Tuesday, April 2, 2019

A Stop Along the Way to the Cheese Factory: Munson Creek Falls

Situated along Highway 101 on the northern Oregon coast, Tillamook refers to itself as the "Land of Cheese, Trees, and Ocean Breeze." Indeed, if you have gone grocery shopping since 1909, chances are good that a piece of Tillamook has ended up in your basket at some point. Quite often, the factory tour is the only stop travelers make in Tillamook. This quiet coastal town is not located on the beach, but alongside sprawling Tillamook Bay. Fishing, clamming, and crabbing are popular activities here, and paddling opportunities abound, but perhaps you don't have that much time as you pass through the area, or perhaps you didn't happen to bring a boat along. Maybe you would rather just take a short, peaceful walk in the forest among towering trees and lush understory. You might feel like getting out of the car to stroll alongside a lovely stream and watch for songbirds and wildflowers. If that's the case, this hike is for you; however, it offers a bonus: 319-foot Munson Creek Falls, the tallest waterfall in the Coast Range.

Seven miles south of Tillamook, Munson Creek Road heads east toward the Coast Range. The road begins as pavement, which we rate as "adequate." After a while it turns to gravel, which is in good shape for the most part, but again there are some "adequate" areas. Our two-wheel drive pickup had no problems, and we observed many smaller passenger cars on the road; just slow down for the scattered potholes and you should be fine. Follow signs for a mile and a half to a graveled parking lot; note that this is a fairly popular hike, and the lot is not large, so trailers and RVs may want to pass this one by.

The parking area is shaded by tall, old trees, and picnic tables are scattered near the creek. This would be a lovely lunch stop on a warm afternoon, sheltered from the inevitable beach winds and off of the busy highway.

The path begins at the east end of the parking lot. It is only about a quarter mile to the falls viewpoint, so take your time and enjoy the stroll. The lush forest is a perfect wildflower-hunting area. Depending on the season, watch for trilliums, wood violets, bleeding heart, corydalis, foxgloves, and more. Lift the leathery, heart-shaped leaves of wild ginger to find the odd, three-spurred flowers hidden beneath. The mid-story includes elderberry and salmonberry bushes; the former bloom in ivory puffs, and the latter in bright pink, rose-like flowers. Overhead, the canopy is dominated by red cedar, maples, and Sitka spruce; in fact, this park boasts one of the tallest Sitkas in the world, claimed to be 260 feet. You will also find numerous hemlock and alder trees in this 62-acre state natural area. Moss and ferns seem eager to cover every available surface. Walk beside the rippling creek to the viewpoint. Munson Creek plunges over the end of this verdant box canyon in its rush toward the sea. Unfortunately, the trail ends here at the viewpoint; however, this is the best spot from which to view the falls anyway. Return as you came. Some websites make reference to an upper trail, but like the final portion of the lower trail, this has been destroyed by slides and falling trees during coastal winter storms. Notice the log jams in the waterfall itself, as well as the many fallen trees along the trail. The beautiful Pacific coast takes a beating from the weather during the winter months.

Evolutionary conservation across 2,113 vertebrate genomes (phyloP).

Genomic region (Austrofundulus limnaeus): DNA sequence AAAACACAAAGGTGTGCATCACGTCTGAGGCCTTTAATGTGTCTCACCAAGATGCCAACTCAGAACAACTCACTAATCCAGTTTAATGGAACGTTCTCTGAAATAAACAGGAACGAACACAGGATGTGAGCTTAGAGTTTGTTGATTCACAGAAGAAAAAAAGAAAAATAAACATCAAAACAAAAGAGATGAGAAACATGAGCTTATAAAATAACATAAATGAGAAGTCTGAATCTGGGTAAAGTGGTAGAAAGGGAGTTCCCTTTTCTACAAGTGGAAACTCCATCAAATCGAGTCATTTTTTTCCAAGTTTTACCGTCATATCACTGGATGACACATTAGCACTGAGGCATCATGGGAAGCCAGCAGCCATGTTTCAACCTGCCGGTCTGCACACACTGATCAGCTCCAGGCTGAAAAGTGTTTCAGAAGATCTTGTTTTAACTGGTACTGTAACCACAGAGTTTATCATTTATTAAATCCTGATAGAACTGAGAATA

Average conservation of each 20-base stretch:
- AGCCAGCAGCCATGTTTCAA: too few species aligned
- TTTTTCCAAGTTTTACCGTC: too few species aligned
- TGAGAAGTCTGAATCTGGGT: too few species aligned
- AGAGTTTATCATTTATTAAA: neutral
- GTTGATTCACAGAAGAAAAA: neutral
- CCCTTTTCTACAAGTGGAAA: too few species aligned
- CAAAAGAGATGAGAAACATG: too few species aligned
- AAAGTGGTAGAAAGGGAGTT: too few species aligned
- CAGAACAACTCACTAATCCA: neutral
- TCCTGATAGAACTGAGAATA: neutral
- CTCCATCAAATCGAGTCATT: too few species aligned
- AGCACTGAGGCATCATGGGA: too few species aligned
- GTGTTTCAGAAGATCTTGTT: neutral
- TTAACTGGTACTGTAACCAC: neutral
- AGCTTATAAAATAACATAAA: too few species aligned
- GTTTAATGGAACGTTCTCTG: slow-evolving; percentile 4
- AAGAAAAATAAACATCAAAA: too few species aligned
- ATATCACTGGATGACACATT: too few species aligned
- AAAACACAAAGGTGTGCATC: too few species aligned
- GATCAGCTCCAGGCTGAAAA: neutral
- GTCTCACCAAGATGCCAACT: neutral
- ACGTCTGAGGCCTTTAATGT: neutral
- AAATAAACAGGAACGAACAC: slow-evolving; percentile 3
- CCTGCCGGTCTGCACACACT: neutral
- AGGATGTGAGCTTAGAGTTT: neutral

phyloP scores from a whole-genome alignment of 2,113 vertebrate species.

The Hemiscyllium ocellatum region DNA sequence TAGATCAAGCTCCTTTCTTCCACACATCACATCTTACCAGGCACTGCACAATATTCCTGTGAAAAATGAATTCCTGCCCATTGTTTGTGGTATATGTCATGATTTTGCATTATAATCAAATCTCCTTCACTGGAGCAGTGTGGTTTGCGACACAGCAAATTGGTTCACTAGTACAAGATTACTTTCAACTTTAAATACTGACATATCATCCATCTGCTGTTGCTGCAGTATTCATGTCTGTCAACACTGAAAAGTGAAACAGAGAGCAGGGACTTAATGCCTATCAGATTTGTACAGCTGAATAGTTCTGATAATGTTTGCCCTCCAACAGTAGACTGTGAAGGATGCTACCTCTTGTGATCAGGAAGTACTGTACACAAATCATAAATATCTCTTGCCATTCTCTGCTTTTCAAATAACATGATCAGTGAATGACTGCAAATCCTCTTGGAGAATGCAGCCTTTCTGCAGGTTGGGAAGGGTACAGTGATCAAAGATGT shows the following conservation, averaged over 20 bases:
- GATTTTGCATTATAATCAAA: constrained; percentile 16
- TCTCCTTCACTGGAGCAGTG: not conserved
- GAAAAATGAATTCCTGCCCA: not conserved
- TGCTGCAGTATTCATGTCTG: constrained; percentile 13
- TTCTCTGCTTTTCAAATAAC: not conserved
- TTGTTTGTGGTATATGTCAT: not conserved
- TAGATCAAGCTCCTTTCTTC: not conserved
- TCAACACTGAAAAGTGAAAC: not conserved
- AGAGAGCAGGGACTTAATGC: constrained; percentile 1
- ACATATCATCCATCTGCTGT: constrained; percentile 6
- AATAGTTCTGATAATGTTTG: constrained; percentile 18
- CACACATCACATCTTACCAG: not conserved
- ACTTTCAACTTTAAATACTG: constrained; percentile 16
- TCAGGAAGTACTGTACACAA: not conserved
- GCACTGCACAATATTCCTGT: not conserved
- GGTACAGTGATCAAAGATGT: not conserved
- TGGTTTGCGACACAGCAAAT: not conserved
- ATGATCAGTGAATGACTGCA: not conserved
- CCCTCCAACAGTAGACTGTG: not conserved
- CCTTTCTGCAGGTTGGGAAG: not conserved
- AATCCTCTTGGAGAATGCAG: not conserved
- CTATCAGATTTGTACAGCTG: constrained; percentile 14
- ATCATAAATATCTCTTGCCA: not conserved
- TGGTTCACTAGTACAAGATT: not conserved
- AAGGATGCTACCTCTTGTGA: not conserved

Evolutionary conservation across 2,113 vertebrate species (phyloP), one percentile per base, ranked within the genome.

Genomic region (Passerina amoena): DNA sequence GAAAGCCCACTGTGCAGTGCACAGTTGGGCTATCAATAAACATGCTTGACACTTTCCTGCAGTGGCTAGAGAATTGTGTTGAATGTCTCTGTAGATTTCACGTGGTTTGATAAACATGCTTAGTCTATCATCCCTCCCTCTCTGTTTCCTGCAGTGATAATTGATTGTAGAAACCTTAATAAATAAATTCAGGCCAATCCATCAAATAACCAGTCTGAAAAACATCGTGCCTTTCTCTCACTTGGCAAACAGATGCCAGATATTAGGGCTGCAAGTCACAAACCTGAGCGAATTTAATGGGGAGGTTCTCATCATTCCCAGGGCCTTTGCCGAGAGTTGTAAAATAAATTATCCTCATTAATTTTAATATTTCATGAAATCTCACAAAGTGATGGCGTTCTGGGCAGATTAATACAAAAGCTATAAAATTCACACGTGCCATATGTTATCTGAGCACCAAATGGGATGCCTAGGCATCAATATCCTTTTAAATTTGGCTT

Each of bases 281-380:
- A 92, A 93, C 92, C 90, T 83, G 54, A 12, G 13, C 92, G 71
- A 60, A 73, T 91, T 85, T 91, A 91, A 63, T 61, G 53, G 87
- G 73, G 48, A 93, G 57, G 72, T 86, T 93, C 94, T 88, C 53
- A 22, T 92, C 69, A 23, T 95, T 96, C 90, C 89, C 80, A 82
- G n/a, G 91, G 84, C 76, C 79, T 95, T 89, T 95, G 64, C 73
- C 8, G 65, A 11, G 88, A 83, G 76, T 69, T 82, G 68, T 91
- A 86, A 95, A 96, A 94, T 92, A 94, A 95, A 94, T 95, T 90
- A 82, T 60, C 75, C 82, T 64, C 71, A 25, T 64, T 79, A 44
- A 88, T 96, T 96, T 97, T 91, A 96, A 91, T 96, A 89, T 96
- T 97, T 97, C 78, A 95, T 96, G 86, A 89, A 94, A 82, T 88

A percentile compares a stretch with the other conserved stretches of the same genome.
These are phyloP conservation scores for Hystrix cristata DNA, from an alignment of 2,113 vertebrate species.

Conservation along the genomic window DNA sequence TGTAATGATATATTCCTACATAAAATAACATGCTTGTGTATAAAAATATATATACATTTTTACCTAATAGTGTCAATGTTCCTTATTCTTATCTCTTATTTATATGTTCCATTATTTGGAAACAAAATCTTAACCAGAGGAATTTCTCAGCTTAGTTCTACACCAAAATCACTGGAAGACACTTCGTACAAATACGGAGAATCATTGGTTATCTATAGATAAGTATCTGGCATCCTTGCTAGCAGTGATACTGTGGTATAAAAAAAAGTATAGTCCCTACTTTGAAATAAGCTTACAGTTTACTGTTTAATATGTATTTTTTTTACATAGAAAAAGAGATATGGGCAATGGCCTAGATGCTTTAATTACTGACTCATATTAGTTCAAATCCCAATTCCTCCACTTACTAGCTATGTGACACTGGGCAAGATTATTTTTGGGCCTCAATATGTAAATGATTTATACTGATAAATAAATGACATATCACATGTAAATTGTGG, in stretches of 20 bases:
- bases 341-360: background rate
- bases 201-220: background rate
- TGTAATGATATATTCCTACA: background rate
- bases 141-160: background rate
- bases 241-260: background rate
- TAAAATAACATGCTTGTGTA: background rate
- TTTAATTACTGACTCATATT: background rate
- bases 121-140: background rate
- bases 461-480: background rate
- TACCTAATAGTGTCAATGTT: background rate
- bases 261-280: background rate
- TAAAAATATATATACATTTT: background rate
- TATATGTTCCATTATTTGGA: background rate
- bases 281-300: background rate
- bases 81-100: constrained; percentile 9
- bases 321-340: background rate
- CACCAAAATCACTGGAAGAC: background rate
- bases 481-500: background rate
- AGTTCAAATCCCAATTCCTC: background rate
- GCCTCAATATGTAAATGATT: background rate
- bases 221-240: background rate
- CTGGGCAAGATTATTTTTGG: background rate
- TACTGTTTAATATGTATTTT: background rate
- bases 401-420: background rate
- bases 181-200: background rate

While this isn't a very long walk, it's accessible to most people, with its wide, well-kept pathway, and it offers a unique chance to experience a bit of ancient coastal forest without an arduous hike. Cheese is all well and good, but take a short detour on your way up 101 and see the area as it has been for millennia: a lush, verdant home for trees, salmon, and songbirds.

A Note on the Sitka Spruce
The largest members of the spruce family, Sitkas are only native to the Pacific coast, growing from northern California to Alaska. They are generally not familiar to inlanders; it is said that they must have salt air to survive. Be that as it may, their range hugs the west coast tightly except for in the northern section, but even there they are not found more than 50 miles from the ocean.

Sitka spruce wood is known for its resonance, making it useful for sound boards in many types of musical instruments, such as harps, guitars, and pianos. It is strong in proportion to its weight and is a popular material for aircraft and boat building.

Keep an eye out for Sitkas as you walk the trail. Look for tall, sturdy conifers with scaly bark. The needles grow all around the twigs, as in a Douglas fir, but those are not common in this area. To tell the difference between a Douglas fir and a spruce, take hold of one of the branches and gently squeeze the needles. If they poke your hand, it's a spruce: "firs are furry, spruce are spiky." Sitkas can live for 700 years or more, and they can grow two to five feet per year. Take a stroll here and you will see many grand old Sitkas towering overhead, providing shade and habitat in this peaceful Coast Range canyon.

Wood Violet


Wild Current

Wild Ginger

Bleeding Hearts

Piggyback Plant

620-foot Sitka Spruce

Note that daylight can be seen through the trunk of this tree, found near the parking
area. It likely grew around a massive stump, which left a grotto when it rotted.

Enjoy the walk, and the cheese!

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